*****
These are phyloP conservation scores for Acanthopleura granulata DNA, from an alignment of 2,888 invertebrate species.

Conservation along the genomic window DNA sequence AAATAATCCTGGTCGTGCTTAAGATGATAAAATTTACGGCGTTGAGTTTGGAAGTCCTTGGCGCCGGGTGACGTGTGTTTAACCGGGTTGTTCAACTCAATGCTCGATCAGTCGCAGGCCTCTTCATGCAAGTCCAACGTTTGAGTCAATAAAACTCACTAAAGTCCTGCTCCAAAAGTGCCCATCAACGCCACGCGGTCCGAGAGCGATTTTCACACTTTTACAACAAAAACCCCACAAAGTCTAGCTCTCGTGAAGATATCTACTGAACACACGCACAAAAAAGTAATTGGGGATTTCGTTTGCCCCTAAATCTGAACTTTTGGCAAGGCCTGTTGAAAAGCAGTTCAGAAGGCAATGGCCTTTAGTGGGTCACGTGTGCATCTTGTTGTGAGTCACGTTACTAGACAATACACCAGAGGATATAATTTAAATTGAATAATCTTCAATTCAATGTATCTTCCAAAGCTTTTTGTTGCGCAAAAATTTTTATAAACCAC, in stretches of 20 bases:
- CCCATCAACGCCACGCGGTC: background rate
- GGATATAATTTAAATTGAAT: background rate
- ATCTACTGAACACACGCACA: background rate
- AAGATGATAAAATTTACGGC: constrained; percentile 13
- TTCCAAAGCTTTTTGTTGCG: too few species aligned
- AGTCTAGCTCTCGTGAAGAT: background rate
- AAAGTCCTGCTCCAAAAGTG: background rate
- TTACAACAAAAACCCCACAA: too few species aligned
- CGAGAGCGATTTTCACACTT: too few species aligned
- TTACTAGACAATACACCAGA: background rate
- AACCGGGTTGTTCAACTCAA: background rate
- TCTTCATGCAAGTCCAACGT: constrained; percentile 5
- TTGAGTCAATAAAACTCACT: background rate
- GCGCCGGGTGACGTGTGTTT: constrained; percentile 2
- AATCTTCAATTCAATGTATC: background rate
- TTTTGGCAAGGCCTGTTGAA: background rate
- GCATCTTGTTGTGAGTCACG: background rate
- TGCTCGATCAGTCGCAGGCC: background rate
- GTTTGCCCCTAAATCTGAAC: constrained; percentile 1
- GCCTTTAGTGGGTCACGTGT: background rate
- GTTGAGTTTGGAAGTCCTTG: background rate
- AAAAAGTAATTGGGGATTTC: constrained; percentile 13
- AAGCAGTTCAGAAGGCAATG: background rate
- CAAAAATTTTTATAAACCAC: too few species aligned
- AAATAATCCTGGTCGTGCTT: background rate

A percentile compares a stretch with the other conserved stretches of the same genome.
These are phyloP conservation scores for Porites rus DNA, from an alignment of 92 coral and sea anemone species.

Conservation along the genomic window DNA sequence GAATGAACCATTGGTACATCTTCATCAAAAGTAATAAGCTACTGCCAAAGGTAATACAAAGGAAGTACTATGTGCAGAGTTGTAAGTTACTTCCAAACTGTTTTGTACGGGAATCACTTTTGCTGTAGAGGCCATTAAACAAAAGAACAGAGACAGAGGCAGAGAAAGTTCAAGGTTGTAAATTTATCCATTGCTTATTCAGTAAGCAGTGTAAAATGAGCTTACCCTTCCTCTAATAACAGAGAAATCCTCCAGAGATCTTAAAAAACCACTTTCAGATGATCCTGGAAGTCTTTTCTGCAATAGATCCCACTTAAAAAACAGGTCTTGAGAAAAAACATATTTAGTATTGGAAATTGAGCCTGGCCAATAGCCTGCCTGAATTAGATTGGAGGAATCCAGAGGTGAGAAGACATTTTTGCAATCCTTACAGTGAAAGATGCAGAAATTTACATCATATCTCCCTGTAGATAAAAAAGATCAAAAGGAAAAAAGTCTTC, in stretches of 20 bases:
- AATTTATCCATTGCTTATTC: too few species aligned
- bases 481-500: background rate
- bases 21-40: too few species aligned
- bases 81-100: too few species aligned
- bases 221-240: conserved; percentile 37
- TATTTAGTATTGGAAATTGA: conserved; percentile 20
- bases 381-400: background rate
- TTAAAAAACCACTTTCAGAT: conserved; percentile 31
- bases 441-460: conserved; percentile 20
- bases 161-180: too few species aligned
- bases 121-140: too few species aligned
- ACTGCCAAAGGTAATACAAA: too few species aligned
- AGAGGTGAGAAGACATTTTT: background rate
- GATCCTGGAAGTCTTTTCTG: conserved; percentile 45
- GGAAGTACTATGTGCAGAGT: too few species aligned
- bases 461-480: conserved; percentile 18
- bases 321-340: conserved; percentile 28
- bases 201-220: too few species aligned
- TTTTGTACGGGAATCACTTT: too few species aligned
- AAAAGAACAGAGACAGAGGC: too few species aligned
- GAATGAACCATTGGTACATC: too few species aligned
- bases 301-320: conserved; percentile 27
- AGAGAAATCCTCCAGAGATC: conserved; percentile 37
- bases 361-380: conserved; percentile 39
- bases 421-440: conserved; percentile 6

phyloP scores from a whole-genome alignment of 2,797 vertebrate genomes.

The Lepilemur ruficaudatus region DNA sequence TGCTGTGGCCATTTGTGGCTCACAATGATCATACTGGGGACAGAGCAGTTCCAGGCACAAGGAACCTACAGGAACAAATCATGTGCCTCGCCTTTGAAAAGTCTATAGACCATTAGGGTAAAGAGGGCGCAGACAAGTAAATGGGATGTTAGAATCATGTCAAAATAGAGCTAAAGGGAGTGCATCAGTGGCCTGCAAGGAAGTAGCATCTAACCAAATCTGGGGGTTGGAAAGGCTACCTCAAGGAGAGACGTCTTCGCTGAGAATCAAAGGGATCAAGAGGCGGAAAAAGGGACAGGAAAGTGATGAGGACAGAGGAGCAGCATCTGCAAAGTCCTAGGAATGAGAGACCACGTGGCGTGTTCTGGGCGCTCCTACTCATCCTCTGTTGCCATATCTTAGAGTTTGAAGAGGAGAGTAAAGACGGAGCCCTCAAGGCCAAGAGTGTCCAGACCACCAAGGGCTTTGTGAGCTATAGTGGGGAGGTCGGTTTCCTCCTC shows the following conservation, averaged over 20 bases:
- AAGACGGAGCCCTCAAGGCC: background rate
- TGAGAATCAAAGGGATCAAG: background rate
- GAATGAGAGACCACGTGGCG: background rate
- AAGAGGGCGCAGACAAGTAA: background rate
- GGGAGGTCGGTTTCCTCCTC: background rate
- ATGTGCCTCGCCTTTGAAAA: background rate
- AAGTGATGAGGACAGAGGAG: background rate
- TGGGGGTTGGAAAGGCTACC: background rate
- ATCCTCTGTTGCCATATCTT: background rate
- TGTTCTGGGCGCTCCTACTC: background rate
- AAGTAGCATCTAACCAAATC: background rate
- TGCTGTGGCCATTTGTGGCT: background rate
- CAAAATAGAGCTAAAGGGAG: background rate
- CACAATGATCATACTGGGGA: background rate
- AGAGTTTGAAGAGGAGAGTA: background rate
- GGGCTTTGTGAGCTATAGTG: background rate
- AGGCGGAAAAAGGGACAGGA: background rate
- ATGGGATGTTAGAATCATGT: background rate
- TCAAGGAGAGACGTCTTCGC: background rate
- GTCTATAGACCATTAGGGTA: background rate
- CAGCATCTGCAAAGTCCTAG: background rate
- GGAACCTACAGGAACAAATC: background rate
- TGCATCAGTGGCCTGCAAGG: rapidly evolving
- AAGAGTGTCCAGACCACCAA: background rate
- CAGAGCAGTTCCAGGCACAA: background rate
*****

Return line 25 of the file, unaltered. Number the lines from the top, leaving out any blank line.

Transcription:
- AAGCAGTTCAGAAGGCAATG: background rate